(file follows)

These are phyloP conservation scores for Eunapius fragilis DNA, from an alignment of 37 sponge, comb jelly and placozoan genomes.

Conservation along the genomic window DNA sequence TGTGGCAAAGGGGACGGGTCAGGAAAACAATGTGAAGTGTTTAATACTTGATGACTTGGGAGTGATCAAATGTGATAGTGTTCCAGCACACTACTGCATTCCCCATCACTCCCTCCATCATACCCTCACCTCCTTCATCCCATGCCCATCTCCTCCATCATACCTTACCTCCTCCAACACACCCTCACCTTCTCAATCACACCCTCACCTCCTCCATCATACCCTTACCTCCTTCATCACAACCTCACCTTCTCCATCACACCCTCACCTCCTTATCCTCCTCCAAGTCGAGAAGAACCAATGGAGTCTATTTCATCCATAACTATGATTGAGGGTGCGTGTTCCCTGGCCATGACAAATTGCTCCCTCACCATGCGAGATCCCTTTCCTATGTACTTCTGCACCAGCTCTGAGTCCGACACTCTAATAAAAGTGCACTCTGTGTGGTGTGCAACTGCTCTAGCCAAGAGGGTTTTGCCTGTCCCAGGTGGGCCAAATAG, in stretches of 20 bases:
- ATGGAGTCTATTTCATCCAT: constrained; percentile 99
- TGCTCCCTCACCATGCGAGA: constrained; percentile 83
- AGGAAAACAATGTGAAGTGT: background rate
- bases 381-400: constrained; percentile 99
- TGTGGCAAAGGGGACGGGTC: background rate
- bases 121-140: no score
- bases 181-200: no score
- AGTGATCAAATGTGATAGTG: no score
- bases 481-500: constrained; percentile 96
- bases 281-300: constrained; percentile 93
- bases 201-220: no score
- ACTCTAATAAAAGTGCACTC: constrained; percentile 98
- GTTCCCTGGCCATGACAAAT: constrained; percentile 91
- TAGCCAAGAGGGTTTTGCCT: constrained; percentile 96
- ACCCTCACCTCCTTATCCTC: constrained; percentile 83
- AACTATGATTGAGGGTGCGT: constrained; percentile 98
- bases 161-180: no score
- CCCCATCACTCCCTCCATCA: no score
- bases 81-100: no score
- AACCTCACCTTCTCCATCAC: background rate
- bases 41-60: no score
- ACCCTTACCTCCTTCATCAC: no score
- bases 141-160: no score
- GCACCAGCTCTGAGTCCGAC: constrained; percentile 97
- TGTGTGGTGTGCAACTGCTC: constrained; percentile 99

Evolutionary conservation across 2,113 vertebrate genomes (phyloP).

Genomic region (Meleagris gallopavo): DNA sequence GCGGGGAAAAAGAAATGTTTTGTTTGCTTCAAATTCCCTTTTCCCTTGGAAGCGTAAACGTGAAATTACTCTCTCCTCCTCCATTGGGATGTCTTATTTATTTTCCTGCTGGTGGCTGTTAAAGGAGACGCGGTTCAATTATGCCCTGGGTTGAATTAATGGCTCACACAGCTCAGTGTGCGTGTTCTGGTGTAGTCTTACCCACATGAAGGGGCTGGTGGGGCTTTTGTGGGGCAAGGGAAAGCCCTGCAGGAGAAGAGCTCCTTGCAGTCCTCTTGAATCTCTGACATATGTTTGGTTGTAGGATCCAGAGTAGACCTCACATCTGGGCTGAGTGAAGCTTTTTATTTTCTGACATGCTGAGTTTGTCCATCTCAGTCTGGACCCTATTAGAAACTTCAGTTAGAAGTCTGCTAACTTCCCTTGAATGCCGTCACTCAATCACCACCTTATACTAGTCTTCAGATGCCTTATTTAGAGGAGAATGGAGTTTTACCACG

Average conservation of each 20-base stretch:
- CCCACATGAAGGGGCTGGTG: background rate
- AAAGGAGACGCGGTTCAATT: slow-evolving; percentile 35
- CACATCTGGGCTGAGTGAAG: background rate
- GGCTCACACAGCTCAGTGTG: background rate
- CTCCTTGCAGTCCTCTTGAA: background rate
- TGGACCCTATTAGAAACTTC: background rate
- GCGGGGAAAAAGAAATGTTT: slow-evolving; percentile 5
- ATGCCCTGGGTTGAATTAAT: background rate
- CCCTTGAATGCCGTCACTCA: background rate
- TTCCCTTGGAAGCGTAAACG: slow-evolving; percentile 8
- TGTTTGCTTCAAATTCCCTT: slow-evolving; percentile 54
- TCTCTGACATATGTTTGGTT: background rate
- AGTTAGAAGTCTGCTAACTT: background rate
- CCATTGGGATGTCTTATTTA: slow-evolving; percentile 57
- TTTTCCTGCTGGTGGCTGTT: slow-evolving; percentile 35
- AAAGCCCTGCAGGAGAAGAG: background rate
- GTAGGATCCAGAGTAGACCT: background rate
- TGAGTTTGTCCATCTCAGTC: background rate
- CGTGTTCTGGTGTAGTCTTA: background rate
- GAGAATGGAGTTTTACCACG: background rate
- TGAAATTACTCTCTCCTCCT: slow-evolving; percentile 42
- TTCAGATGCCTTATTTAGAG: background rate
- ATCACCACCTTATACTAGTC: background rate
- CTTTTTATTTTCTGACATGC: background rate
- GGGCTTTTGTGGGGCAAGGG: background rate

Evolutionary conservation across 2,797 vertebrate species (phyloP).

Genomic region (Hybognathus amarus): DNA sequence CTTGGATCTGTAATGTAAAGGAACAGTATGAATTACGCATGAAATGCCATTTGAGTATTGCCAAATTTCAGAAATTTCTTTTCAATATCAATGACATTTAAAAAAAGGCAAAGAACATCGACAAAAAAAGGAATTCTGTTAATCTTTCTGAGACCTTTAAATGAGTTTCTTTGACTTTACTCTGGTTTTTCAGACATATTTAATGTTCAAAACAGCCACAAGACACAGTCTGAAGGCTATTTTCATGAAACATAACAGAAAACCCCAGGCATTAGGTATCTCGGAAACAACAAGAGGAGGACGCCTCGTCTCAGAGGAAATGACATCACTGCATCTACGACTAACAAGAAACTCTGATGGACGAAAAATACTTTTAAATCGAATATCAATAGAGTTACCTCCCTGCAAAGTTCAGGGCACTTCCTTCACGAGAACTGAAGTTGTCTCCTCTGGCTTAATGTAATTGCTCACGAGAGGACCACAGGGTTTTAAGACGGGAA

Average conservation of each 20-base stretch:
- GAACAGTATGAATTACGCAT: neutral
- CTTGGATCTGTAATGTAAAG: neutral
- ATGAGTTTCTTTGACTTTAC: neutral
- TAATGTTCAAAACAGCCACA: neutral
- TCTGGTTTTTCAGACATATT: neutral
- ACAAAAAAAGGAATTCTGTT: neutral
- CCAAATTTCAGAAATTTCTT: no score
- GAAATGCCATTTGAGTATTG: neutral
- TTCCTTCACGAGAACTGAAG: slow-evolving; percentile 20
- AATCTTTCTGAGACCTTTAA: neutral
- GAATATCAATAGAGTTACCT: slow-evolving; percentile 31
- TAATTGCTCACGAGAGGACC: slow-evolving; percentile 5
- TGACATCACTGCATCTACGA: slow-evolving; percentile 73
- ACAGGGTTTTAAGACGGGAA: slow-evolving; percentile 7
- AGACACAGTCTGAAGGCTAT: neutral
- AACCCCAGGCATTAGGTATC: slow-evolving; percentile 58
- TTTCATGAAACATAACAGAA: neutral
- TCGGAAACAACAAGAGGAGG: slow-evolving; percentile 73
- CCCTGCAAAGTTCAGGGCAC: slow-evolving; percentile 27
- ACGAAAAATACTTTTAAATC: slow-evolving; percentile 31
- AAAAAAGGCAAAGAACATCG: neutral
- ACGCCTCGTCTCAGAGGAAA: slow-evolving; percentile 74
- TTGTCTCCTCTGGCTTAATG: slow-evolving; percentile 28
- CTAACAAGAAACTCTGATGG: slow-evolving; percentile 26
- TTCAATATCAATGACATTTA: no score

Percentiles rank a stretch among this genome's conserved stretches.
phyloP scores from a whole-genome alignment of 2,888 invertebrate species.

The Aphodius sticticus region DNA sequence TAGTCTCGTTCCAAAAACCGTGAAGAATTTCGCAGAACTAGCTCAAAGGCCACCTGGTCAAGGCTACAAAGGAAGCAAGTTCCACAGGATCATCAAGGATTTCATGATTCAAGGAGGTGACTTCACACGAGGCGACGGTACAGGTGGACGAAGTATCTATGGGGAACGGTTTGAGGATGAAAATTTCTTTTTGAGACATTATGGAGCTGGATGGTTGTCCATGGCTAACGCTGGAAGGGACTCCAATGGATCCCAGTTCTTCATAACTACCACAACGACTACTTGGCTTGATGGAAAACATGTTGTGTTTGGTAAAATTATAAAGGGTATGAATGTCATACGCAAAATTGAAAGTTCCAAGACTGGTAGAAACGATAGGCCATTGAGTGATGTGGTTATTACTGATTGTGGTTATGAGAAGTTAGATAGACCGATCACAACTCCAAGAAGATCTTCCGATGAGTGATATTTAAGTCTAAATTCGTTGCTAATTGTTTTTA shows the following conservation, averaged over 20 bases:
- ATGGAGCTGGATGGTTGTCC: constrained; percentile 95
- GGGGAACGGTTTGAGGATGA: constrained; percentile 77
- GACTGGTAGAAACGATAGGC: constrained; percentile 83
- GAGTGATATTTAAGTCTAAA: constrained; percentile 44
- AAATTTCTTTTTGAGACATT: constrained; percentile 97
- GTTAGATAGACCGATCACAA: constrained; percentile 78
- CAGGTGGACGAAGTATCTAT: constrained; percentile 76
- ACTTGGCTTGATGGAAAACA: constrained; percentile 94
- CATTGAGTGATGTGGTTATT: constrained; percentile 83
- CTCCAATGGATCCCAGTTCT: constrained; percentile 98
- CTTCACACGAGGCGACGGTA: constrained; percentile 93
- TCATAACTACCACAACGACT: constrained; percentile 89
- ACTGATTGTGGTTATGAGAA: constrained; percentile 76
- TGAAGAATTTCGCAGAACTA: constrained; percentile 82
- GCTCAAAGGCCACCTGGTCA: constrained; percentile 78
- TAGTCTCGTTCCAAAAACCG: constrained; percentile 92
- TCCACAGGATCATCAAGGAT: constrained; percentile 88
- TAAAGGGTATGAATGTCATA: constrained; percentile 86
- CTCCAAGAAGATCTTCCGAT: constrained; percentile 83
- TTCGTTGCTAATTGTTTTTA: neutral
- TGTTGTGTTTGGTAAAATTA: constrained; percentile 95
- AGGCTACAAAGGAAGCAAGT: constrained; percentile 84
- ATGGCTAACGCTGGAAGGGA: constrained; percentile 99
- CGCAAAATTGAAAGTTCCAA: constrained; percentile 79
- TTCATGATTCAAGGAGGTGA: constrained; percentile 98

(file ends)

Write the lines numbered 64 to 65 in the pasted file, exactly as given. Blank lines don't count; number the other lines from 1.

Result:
- ACAAAAAAAGGAATTCTGTT: neutral
- CCAAATTTCAGAAATTTCTT: no score